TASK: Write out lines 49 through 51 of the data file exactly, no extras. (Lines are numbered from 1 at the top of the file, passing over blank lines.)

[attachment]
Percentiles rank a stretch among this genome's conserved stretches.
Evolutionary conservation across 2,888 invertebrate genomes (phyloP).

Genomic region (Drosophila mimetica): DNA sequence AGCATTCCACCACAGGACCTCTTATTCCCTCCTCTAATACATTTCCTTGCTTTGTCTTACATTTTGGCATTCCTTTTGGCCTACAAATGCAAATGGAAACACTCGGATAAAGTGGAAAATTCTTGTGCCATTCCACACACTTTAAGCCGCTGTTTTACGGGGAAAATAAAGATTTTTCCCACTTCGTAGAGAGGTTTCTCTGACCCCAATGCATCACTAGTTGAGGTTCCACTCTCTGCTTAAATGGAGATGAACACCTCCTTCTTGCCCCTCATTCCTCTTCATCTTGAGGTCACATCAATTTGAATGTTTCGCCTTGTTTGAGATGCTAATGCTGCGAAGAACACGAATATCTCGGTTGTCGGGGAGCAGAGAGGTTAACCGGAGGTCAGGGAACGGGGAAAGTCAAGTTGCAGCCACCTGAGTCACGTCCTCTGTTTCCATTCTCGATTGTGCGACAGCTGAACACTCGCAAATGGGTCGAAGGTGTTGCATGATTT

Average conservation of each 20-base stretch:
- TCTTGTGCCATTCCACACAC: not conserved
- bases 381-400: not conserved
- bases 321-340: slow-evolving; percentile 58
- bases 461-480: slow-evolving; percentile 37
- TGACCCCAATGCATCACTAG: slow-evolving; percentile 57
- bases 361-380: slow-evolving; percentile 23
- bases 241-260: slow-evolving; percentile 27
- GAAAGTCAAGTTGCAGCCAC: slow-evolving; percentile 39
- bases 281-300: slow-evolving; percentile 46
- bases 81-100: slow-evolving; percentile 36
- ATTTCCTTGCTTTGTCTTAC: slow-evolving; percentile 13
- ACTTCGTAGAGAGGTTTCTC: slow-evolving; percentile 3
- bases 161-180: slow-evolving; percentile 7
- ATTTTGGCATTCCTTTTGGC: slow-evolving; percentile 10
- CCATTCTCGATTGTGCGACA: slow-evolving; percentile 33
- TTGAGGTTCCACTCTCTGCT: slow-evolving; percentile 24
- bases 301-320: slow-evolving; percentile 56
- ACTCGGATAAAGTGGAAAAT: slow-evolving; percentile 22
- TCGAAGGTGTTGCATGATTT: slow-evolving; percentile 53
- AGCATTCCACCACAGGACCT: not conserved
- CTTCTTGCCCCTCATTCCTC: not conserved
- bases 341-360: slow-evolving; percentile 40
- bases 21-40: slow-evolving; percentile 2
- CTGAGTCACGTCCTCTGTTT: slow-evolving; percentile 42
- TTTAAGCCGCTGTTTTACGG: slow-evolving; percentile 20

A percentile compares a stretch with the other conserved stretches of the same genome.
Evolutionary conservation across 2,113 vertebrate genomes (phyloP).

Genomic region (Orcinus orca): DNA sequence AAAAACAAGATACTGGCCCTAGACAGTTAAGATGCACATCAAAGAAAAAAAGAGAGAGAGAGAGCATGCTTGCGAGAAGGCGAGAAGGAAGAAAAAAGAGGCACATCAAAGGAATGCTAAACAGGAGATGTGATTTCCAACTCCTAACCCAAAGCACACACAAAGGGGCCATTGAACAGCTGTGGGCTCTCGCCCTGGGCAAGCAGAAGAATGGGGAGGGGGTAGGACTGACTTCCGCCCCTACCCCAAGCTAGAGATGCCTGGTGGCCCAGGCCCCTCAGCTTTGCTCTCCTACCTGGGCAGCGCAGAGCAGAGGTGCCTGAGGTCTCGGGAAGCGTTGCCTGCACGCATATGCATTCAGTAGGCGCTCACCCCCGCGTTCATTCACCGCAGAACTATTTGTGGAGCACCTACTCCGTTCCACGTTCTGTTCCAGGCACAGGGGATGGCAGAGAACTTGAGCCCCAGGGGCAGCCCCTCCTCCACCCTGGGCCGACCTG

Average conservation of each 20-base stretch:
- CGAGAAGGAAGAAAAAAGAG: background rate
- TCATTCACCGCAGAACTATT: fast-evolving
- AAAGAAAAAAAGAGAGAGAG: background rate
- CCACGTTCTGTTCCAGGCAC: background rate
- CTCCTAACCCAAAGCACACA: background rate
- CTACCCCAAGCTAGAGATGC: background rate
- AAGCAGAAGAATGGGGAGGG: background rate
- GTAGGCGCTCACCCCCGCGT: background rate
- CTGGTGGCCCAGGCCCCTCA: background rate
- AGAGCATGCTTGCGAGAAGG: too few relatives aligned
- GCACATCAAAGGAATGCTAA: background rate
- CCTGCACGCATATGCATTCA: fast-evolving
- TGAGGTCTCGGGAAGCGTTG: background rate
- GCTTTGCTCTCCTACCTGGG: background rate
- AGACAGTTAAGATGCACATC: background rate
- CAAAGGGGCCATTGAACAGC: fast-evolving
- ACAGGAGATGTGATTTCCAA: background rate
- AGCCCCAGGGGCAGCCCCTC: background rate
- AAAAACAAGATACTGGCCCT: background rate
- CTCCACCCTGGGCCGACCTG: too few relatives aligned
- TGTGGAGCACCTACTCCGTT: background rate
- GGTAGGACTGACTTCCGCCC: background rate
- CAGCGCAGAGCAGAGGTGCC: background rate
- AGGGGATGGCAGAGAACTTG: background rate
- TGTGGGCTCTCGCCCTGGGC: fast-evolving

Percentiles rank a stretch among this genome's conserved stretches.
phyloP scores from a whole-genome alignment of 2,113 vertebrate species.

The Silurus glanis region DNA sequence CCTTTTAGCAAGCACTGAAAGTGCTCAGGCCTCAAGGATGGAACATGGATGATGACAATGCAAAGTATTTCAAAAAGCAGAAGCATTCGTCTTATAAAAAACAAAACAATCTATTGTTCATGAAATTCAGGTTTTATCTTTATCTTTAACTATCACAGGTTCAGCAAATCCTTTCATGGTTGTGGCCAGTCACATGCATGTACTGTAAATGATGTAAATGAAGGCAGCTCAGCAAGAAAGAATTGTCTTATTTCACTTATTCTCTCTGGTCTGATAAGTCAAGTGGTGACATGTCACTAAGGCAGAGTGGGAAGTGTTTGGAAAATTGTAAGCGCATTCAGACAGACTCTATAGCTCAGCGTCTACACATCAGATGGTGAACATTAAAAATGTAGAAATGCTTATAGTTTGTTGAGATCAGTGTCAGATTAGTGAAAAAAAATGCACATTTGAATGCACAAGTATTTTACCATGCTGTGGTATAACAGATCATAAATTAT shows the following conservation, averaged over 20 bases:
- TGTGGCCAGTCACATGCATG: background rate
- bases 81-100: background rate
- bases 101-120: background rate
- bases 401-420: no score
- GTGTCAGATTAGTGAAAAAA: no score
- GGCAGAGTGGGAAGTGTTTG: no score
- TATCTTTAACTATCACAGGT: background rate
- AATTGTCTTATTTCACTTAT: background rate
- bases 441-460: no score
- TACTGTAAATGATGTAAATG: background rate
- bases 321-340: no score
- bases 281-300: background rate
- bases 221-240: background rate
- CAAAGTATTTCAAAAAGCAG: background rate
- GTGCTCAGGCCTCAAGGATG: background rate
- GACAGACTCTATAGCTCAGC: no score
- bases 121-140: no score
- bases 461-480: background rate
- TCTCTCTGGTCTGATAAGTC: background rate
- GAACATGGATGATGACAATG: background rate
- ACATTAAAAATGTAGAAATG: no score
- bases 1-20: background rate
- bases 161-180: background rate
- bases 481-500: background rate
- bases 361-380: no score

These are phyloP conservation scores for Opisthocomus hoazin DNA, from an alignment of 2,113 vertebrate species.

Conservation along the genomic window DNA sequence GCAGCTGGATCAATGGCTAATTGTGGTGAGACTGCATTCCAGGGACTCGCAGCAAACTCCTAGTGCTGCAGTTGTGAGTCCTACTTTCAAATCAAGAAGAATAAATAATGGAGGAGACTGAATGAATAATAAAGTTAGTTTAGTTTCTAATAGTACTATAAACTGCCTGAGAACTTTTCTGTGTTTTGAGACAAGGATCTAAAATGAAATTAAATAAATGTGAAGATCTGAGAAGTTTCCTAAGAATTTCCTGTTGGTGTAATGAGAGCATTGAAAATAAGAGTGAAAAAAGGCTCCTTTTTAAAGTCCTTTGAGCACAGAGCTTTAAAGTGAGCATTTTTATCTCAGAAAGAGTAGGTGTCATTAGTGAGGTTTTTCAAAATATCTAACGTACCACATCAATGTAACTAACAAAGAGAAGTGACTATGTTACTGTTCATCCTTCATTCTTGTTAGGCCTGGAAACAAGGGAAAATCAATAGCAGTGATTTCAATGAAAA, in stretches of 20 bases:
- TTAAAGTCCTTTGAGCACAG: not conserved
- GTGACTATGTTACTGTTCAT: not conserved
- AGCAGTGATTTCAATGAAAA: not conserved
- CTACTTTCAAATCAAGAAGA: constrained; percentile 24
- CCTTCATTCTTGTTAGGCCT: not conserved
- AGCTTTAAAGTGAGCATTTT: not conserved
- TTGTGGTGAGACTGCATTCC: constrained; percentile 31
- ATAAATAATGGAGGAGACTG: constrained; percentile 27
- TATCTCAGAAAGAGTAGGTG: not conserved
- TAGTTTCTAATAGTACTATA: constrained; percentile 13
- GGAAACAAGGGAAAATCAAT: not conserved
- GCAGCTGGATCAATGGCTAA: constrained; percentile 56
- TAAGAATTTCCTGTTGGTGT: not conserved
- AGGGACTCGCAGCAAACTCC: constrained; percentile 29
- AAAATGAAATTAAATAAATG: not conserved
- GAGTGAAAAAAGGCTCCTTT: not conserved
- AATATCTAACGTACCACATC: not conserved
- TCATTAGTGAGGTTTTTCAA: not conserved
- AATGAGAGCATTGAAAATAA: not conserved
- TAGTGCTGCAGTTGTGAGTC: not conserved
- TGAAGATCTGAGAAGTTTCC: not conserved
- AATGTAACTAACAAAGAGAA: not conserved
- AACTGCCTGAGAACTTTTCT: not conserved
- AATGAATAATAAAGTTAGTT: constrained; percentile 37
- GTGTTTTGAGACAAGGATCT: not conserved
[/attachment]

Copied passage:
- CAAAGGGGCCATTGAACAGC: fast-evolving
- ACAGGAGATGTGATTTCCAA: background rate
- AGCCCCAGGGGCAGCCCCTC: background rate